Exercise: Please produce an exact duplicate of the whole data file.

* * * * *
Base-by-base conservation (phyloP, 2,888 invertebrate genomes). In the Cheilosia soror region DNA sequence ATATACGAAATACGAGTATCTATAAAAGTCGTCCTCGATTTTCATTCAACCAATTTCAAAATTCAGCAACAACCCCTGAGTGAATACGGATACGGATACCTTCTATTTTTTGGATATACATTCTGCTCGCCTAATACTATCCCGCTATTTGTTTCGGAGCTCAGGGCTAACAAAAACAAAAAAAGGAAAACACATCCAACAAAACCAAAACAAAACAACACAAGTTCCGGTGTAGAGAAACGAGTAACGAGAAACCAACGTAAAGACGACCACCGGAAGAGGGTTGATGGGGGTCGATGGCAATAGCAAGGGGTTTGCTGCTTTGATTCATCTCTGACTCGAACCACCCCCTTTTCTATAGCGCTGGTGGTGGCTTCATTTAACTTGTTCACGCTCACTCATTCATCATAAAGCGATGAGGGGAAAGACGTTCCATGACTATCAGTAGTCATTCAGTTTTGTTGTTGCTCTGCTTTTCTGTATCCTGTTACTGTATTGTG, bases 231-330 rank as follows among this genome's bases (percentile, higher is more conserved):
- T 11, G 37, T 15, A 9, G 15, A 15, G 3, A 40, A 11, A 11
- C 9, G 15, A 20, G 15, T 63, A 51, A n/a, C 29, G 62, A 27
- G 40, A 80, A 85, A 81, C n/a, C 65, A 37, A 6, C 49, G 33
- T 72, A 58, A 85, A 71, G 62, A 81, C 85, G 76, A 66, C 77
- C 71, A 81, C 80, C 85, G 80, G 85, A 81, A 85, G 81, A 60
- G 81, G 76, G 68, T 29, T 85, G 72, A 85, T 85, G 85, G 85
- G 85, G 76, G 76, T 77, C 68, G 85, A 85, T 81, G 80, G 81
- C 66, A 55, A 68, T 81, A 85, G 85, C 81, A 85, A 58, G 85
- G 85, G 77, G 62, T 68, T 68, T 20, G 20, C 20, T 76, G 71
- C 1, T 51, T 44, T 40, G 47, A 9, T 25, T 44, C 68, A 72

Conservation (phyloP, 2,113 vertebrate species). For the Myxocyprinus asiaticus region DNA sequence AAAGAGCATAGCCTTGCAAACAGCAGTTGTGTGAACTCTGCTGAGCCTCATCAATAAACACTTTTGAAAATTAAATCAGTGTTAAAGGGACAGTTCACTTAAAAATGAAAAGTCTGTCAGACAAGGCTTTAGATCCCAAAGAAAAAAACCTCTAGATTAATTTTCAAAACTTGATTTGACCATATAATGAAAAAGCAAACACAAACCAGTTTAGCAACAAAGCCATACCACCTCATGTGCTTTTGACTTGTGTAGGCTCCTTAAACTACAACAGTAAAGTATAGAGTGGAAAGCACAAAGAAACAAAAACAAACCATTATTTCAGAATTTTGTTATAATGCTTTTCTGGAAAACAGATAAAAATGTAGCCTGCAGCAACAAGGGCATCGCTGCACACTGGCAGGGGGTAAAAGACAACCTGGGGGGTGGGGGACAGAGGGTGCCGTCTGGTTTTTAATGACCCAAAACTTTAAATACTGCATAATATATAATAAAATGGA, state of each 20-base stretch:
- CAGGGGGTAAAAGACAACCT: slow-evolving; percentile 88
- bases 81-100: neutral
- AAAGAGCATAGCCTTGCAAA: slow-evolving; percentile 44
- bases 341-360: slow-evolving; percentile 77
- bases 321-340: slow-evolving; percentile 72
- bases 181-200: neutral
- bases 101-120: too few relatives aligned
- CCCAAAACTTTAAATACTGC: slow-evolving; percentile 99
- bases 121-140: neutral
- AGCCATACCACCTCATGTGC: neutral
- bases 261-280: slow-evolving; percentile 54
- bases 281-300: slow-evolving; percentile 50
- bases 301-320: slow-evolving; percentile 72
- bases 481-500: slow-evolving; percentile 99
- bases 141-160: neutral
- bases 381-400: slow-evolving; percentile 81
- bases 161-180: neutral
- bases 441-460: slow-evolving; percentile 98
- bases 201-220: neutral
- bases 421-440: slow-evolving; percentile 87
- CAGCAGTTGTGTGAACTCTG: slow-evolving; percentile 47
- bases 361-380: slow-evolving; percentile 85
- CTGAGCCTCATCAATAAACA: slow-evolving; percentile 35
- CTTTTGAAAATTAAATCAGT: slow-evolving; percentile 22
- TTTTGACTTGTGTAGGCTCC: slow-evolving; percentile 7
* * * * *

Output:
Base-by-base conservation (phyloP, 2,888 invertebrate genomes). In the Cheilosia soror region DNA sequence ATATACGAAATACGAGTATCTATAAAAGTCGTCCTCGATTTTCATTCAACCAATTTCAAAATTCAGCAACAACCCCTGAGTGAATACGGATACGGATACCTTCTATTTTTTGGATATACATTCTGCTCGCCTAATACTATCCCGCTATTTGTTTCGGAGCTCAGGGCTAACAAAAACAAAAAAAGGAAAACACATCCAACAAAACCAAAACAAAACAACACAAGTTCCGGTGTAGAGAAACGAGTAACGAGAAACCAACGTAAAGACGACCACCGGAAGAGGGTTGATGGGGGTCGATGGCAATAGCAAGGGGTTTGCTGCTTTGATTCATCTCTGACTCGAACCACCCCCTTTTCTATAGCGCTGGTGGTGGCTTCATTTAACTTGTTCACGCTCACTCATTCATCATAAAGCGATGAGGGGAAAGACGTTCCATGACTATCAGTAGTCATTCAGTTTTGTTGTTGCTCTGCTTTTCTGTATCCTGTTACTGTATTGTG, bases 231-330 rank as follows among this genome's bases (percentile, higher is more conserved):
- T 11, G 37, T 15, A 9, G 15, A 15, G 3, A 40, A 11, A 11
- C 9, G 15, A 20, G 15, T 63, A 51, A n/a, C 29, G 62, A 27
- G 40, A 80, A 85, A 81, C n/a, C 65, A 37, A 6, C 49, G 33
- T 72, A 58, A 85, A 71, G 62, A 81, C 85, G 76, A 66, C 77
- C 71, A 81, C 80, C 85, G 80, G 85, A 81, A 85, G 81, A 60
- G 81, G 76, G 68, T 29, T 85, G 72, A 85, T 85, G 85, G 85
- G 85, G 76, G 76, T 77, C 68, G 85, A 85, T 81, G 80, G 81
- C 66, A 55, A 68, T 81, A 85, G 85, C 81, A 85, A 58, G 85
- G 85, G 77, G 62, T 68, T 68, T 20, G 20, C 20, T 76, G 71
- C 1, T 51, T 44, T 40, G 47, A 9, T 25, T 44, C 68, A 72

Conservation (phyloP, 2,113 vertebrate species). For the Myxocyprinus asiaticus region DNA sequence AAAGAGCATAGCCTTGCAAACAGCAGTTGTGTGAACTCTGCTGAGCCTCATCAATAAACACTTTTGAAAATTAAATCAGTGTTAAAGGGACAGTTCACTTAAAAATGAAAAGTCTGTCAGACAAGGCTTTAGATCCCAAAGAAAAAAACCTCTAGATTAATTTTCAAAACTTGATTTGACCATATAATGAAAAAGCAAACACAAACCAGTTTAGCAACAAAGCCATACCACCTCATGTGCTTTTGACTTGTGTAGGCTCCTTAAACTACAACAGTAAAGTATAGAGTGGAAAGCACAAAGAAACAAAAACAAACCATTATTTCAGAATTTTGTTATAATGCTTTTCTGGAAAACAGATAAAAATGTAGCCTGCAGCAACAAGGGCATCGCTGCACACTGGCAGGGGGTAAAAGACAACCTGGGGGGTGGGGGACAGAGGGTGCCGTCTGGTTTTTAATGACCCAAAACTTTAAATACTGCATAATATATAATAAAATGGA, state of each 20-base stretch:
- CAGGGGGTAAAAGACAACCT: slow-evolving; percentile 88
- bases 81-100: neutral
- AAAGAGCATAGCCTTGCAAA: slow-evolving; percentile 44
- bases 341-360: slow-evolving; percentile 77
- bases 321-340: slow-evolving; percentile 72
- bases 181-200: neutral
- bases 101-120: too few relatives aligned
- CCCAAAACTTTAAATACTGC: slow-evolving; percentile 99
- bases 121-140: neutral
- AGCCATACCACCTCATGTGC: neutral
- bases 261-280: slow-evolving; percentile 54
- bases 281-300: slow-evolving; percentile 50
- bases 301-320: slow-evolving; percentile 72
- bases 481-500: slow-evolving; percentile 99
- bases 141-160: neutral
- bases 381-400: slow-evolving; percentile 81
- bases 161-180: neutral
- bases 441-460: slow-evolving; percentile 98
- bases 201-220: neutral
- bases 421-440: slow-evolving; percentile 87
- CAGCAGTTGTGTGAACTCTG: slow-evolving; percentile 47
- bases 361-380: slow-evolving; percentile 85
- CTGAGCCTCATCAATAAACA: slow-evolving; percentile 35
- CTTTTGAAAATTAAATCAGT: slow-evolving; percentile 22
- TTTTGACTTGTGTAGGCTCC: slow-evolving; percentile 7